Abstractions Without Regret with GraalVM

Java Language

Performance-aware code often sacrifices elegance and readability for being fast. Previously, to get the best performance developers often had to manually tweak the code to follow certain patterns known to run faster. Nowadays we have better compilers which often don't require such efforts and allow one to write readable code without sacrificing performance. In this session, we discuss how to write Java code without worrying about performance regressions very much. We'll look at the typical code patterns used for writing high-performance Java, refactor them into an easier maintainable, better-looking code without losing performance. You'll learn more about the GraalVM's compiler and how it operates, which optimizations help the most and how to make use of GraalVM in your projects


Oleg Ĺ elajev


Hello there! Oleg is a friendly neighborhood developer advocate for @GraalVM at OracleLabs, Oracle. Loves all languages. Helps @virtualJUG, @GDGTartu. In 2017 became a Java Champion.

Vojin Jovanovic

Oracle Labs

Vojin believes that programs can be described in an abstract way and at the same time be executed as quickly as their manually optimized counterparts. To this end, he is working in Oracle Labs to improve the compilation of multilingual programs. Before joining Oracle, Vojin received his Ph.D. in the Scala laboratory at the Swiss Federal Institute of Technology in Lausanne (EPFL), where he developed a platform for simply adding domain-specific optimizations to existing Scala libraries.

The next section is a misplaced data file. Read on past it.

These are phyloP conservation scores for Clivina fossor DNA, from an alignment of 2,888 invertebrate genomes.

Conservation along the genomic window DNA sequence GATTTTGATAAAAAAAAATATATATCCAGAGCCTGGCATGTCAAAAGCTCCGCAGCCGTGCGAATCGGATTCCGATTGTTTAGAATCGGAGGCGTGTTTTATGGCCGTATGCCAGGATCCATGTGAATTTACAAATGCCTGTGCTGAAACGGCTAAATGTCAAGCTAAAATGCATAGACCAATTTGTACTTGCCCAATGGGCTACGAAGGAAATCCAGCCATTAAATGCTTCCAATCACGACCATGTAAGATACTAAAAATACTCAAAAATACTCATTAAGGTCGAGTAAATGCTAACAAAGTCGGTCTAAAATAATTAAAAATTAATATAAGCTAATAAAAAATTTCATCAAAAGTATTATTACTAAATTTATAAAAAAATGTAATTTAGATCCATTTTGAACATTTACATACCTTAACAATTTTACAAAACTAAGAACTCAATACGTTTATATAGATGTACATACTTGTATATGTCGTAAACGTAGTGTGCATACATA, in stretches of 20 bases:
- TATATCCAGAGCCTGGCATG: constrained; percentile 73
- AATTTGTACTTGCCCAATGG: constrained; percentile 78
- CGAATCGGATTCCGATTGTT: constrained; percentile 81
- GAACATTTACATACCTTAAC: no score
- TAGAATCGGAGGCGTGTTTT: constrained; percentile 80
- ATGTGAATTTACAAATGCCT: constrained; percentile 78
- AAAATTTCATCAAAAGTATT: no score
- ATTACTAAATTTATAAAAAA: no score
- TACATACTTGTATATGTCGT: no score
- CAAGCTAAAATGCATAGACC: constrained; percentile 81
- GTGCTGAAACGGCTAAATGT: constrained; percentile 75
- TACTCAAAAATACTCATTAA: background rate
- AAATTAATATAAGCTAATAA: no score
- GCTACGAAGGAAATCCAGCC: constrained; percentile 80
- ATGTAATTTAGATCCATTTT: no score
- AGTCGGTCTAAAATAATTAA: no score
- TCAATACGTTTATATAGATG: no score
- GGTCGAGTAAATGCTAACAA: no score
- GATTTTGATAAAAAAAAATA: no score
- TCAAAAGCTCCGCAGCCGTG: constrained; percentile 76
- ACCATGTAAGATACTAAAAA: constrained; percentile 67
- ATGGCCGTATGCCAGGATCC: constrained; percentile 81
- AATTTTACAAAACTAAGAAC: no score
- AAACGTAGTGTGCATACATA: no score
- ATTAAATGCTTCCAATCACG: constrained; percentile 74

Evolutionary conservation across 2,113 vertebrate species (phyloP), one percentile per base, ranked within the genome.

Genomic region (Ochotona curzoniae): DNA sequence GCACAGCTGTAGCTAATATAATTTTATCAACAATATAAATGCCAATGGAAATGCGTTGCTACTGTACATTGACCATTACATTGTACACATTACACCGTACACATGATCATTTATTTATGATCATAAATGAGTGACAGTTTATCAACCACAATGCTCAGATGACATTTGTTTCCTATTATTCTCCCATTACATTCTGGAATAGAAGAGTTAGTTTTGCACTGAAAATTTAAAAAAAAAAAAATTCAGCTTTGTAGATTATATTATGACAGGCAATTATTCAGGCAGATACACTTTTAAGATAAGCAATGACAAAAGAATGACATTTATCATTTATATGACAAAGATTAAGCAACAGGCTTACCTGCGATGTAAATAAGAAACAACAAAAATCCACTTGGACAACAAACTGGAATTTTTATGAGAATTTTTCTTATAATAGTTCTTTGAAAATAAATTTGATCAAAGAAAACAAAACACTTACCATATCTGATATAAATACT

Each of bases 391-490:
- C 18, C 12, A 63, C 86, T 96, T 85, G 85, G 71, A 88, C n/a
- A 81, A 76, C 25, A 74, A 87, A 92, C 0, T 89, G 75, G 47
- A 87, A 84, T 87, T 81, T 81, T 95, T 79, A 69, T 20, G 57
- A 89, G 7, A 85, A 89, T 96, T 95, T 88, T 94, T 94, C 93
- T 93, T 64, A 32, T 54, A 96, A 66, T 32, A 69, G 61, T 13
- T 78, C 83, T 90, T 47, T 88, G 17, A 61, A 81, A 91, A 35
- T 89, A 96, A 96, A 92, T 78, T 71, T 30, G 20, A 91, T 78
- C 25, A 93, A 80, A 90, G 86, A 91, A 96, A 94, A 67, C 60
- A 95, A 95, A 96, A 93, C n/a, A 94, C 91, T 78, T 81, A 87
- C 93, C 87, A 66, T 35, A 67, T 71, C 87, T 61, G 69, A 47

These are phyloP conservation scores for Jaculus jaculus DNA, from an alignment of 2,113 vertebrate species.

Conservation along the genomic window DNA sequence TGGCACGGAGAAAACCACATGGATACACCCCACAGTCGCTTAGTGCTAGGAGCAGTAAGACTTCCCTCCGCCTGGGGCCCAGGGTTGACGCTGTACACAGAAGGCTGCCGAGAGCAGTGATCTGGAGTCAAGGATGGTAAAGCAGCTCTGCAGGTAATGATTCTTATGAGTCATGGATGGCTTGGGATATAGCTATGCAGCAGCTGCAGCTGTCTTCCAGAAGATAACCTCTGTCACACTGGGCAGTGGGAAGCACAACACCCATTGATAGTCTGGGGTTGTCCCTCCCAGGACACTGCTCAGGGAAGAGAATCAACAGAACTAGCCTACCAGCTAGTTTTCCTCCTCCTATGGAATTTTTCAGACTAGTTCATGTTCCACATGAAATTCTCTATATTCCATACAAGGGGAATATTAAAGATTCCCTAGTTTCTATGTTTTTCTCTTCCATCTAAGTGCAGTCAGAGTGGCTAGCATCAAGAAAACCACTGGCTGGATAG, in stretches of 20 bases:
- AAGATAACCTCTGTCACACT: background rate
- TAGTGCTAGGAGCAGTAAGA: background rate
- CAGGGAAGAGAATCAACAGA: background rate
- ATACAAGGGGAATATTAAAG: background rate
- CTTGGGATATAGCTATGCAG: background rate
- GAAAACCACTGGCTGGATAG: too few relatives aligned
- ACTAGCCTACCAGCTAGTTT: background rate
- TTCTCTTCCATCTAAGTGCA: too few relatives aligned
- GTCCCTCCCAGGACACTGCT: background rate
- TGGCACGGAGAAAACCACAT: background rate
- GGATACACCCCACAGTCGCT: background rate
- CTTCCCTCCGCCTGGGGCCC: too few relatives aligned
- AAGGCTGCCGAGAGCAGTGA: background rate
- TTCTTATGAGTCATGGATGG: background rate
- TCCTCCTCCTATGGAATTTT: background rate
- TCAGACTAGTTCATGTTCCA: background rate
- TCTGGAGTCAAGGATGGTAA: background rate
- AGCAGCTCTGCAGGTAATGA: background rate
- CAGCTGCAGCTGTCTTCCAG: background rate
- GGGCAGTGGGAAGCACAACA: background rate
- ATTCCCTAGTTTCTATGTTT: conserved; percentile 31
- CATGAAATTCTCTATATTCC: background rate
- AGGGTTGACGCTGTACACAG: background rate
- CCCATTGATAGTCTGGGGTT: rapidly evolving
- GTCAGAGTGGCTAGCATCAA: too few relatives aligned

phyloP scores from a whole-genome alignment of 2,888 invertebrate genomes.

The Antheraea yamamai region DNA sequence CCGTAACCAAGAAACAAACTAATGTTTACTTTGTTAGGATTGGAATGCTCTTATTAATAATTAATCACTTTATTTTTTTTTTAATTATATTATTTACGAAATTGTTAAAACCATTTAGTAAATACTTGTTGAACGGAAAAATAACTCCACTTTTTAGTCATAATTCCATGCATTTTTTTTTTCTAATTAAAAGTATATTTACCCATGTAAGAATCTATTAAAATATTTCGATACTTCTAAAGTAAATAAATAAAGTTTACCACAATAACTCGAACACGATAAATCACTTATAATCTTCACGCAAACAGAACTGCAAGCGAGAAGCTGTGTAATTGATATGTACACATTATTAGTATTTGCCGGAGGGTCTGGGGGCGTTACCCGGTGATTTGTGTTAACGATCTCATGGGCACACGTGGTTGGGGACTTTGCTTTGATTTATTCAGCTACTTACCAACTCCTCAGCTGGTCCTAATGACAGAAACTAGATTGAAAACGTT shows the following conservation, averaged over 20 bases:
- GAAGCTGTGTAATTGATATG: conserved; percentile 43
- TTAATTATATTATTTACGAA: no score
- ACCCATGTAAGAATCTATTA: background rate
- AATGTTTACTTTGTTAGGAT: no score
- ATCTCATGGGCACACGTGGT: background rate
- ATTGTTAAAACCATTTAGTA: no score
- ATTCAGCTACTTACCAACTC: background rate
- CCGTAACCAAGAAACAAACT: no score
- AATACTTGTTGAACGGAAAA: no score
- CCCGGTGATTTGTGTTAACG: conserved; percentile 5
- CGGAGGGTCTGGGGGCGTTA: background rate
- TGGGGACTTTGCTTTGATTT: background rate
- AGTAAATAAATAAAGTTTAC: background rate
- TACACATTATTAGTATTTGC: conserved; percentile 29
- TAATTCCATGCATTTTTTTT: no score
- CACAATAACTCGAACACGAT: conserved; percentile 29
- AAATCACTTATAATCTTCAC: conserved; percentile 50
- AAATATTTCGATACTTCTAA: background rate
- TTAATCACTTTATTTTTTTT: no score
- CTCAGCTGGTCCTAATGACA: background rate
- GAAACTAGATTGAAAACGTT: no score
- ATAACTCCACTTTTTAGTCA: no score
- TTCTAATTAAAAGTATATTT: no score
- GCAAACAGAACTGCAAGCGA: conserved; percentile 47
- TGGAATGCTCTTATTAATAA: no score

Thomas Wuerthinger

Oracle Labs

Thomas Wuerthinger is a Senior Research Director at Oracle Labs leading the GraalVM project with teams implementing programming languages including Java, JavaScript, Ruby, Python, and R. He is the architect of the GraalVM compiler and the Truffle self-optimizing runtime system. Previously, he worked on the Crankshaft optimizing compiler of V8 at Google, and the Maxine research virtual machine at Sun Microsystems. He received a PhD degree from JKU Linz for his research about dynamic code evolution.

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